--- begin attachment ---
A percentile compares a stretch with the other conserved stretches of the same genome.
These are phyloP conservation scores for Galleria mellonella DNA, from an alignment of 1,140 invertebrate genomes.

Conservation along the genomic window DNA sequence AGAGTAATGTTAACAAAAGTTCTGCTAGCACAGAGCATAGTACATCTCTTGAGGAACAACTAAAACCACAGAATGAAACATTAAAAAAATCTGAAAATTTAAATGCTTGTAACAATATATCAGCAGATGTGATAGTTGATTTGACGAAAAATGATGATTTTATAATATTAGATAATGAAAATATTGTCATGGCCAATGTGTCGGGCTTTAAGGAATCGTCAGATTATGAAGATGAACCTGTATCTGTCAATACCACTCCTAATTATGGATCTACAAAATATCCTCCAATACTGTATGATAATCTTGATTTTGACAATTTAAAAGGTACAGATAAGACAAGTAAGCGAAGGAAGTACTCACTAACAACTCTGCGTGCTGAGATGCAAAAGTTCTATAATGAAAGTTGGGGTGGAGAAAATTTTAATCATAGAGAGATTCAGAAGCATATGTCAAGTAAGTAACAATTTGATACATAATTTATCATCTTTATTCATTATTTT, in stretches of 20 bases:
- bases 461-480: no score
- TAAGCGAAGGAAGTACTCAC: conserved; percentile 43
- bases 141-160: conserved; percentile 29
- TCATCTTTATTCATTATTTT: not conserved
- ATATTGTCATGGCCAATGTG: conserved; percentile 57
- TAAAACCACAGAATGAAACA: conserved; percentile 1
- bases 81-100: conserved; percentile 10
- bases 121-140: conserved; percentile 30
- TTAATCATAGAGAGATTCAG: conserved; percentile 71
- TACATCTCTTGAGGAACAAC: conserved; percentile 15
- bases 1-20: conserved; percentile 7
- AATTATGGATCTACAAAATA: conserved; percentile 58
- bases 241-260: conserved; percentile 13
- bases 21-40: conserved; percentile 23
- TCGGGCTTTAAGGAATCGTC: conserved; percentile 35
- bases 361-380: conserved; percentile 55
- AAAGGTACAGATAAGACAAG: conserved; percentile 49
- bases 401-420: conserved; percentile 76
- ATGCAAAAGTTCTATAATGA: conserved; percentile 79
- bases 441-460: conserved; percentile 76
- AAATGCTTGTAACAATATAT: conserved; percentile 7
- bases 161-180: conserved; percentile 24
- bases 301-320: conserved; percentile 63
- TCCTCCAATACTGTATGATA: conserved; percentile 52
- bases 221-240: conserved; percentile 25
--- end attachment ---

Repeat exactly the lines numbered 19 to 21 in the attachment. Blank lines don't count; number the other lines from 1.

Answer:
- bases 361-380: conserved; percentile 55
- AAAGGTACAGATAAGACAAG: conserved; percentile 49
- bases 401-420: conserved; percentile 76